In the ever-growing world of sustainable fashion, competition to create popular, wearable designs in the most sustainable, eco-friendly, and socially responsible way is as stiff as it gets. This is particularly true for the sustainable sneaker industry.

There are hundreds of shoe companies the world over that are taking the steps to minimize their carbon footprints but at the final buzzer there only a few that really have a shot of bringing the sustainability title home.

These shoe companies have breezed through the sweet sixteen to make up the most sustainable final four. Take a look at them below:

1. Indosole

For Indosole, “Soles With Soul” isn’t just a great tagline, it’s three little words that perfectly sum up all this sustainably-minded company has to offer on their self-proclaimed quest to save one million tires from landfill by turning them into everyday footwear. The inspiration behind Indosole’s aspirations came from a single pair of motorbike sandals discovered by founder Kyle Parsons on his first trip to Bali fifteen years ago.

It was on that trip that Parsons saw what resourcefulness at its finest could do. The way that people were putting their overabundance of used tires to use got him wondering… If this was a problem in Bali, what did the bigger used tire issue look like globally? The answer was disturbing, to say the least.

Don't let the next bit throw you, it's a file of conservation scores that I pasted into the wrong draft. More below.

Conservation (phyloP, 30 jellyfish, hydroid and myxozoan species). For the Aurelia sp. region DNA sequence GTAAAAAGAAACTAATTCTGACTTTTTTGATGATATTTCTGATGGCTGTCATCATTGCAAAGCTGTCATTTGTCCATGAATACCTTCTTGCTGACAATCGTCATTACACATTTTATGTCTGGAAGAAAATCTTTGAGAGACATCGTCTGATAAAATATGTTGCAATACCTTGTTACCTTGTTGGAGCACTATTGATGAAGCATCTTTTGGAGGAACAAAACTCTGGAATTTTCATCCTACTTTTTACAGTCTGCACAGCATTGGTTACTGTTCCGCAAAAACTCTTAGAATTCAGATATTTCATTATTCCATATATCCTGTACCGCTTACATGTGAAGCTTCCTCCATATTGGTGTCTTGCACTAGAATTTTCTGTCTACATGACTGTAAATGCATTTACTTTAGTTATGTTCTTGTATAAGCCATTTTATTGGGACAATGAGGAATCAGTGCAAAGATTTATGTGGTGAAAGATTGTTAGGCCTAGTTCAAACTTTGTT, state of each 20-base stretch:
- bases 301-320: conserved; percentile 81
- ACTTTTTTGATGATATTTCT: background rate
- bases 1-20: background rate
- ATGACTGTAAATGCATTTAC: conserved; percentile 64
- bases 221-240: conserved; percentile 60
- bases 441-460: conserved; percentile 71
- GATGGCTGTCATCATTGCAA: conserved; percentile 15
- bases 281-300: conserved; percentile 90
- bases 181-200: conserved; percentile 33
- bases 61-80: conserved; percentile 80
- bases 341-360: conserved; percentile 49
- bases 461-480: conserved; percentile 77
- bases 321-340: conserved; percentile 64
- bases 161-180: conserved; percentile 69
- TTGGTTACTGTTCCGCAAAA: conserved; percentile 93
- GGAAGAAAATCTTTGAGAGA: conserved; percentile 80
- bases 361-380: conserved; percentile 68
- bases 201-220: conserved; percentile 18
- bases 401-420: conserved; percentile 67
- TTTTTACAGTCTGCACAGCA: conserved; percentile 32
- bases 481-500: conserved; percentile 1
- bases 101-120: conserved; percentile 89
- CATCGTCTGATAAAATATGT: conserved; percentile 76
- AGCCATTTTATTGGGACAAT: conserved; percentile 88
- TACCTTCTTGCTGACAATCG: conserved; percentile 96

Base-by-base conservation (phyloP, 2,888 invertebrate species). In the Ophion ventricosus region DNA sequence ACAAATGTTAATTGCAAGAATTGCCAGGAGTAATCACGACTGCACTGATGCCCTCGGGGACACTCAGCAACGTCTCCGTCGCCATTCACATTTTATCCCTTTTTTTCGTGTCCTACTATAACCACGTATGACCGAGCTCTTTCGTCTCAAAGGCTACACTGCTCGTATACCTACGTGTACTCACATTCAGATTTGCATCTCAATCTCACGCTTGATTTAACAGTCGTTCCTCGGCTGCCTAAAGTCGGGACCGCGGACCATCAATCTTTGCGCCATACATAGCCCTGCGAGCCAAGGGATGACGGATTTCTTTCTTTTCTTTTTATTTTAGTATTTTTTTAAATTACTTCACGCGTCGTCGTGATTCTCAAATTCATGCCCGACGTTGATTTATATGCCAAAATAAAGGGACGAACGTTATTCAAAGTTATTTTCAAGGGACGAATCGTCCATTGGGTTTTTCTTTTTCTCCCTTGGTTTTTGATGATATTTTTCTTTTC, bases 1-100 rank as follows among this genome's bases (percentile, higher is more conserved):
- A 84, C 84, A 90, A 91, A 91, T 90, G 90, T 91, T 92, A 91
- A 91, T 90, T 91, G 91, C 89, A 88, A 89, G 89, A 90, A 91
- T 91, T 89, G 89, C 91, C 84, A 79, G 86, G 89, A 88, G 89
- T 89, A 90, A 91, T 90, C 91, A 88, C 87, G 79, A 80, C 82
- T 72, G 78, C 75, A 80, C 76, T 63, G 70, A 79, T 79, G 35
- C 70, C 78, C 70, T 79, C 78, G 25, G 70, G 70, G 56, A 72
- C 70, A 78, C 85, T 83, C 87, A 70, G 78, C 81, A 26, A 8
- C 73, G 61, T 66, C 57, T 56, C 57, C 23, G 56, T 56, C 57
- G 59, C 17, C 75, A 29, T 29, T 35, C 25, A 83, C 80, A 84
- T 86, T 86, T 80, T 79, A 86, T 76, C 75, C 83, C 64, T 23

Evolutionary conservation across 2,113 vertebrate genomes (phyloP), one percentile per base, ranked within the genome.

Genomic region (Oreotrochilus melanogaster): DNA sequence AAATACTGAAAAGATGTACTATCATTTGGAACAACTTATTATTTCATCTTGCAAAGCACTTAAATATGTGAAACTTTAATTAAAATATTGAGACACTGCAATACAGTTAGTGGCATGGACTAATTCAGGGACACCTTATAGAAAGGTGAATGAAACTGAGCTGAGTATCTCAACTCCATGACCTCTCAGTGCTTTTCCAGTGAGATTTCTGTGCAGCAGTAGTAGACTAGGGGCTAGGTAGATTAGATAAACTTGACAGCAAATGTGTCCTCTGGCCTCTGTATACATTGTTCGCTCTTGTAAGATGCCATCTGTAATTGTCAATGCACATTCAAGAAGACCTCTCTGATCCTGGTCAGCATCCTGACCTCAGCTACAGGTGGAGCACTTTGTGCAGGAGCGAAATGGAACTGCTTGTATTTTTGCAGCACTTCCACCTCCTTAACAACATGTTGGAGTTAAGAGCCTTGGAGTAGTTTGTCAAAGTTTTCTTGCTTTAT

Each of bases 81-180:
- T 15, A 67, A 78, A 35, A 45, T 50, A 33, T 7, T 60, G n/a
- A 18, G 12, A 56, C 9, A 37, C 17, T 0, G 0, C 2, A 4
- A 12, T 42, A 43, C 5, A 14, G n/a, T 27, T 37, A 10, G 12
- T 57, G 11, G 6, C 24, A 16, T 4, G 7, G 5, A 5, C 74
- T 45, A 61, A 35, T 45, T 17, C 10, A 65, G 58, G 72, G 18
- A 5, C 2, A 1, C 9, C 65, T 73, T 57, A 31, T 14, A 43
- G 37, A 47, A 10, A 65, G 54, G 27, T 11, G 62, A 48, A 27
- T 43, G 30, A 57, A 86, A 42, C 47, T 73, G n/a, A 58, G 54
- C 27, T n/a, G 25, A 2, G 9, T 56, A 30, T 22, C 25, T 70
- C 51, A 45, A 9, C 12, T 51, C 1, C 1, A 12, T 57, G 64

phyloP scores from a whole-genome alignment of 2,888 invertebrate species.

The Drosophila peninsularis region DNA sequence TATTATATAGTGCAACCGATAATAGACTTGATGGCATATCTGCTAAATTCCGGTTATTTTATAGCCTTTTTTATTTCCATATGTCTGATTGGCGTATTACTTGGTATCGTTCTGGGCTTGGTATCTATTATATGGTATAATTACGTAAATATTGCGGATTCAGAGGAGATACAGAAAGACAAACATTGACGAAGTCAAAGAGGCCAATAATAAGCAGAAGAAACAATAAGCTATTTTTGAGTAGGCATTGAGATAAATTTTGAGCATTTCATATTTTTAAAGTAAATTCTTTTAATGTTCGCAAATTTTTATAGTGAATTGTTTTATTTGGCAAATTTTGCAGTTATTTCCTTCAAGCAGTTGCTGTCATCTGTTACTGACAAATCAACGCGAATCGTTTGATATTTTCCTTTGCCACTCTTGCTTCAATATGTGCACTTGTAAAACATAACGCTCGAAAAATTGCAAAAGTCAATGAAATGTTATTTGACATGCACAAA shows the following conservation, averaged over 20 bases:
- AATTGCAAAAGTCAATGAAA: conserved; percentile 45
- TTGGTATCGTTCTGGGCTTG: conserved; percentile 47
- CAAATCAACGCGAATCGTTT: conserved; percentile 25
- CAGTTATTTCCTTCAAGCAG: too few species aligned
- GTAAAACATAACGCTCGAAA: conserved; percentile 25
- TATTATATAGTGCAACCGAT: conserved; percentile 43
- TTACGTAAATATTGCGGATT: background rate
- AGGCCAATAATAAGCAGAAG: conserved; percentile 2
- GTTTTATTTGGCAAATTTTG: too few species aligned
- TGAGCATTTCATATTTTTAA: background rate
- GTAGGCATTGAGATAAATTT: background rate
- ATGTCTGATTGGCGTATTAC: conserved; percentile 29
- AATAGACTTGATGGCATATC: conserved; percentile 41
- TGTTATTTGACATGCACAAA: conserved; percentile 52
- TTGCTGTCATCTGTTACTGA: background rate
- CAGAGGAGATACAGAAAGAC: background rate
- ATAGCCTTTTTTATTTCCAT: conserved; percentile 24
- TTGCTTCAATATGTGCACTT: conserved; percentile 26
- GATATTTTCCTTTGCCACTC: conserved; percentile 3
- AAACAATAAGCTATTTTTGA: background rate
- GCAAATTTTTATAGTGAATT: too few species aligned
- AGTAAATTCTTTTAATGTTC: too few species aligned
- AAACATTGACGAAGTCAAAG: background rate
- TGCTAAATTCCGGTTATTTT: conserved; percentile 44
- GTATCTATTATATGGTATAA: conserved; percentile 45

Every year over one billion waste tires end up in landfills globally—that’s the rough weight equivalent of 75,000 school buses. To put that into perspective, 75,000 school buses end parked end to end equals 640 miles—enough to cross the state of Ohio three times.

Needless to say, waste tires are a big problem. So how exactly is Indosole working to keep tires out of landfills? This is Indosole’s sustainability gameplan:

First Quarter: Planet’s Winning

Indosole is repurposing useful rubber from discarded tires to create incredibly durable and long-lasting soles for their sandals and shoes. They do this in five steps:

1.) Indosole has a tire-sourcing team that works to intercept tires in India before they are burnt, which releases toxic chemicals that are bad for the environment, or buried in landfills. These tires come from garages and tire brokers.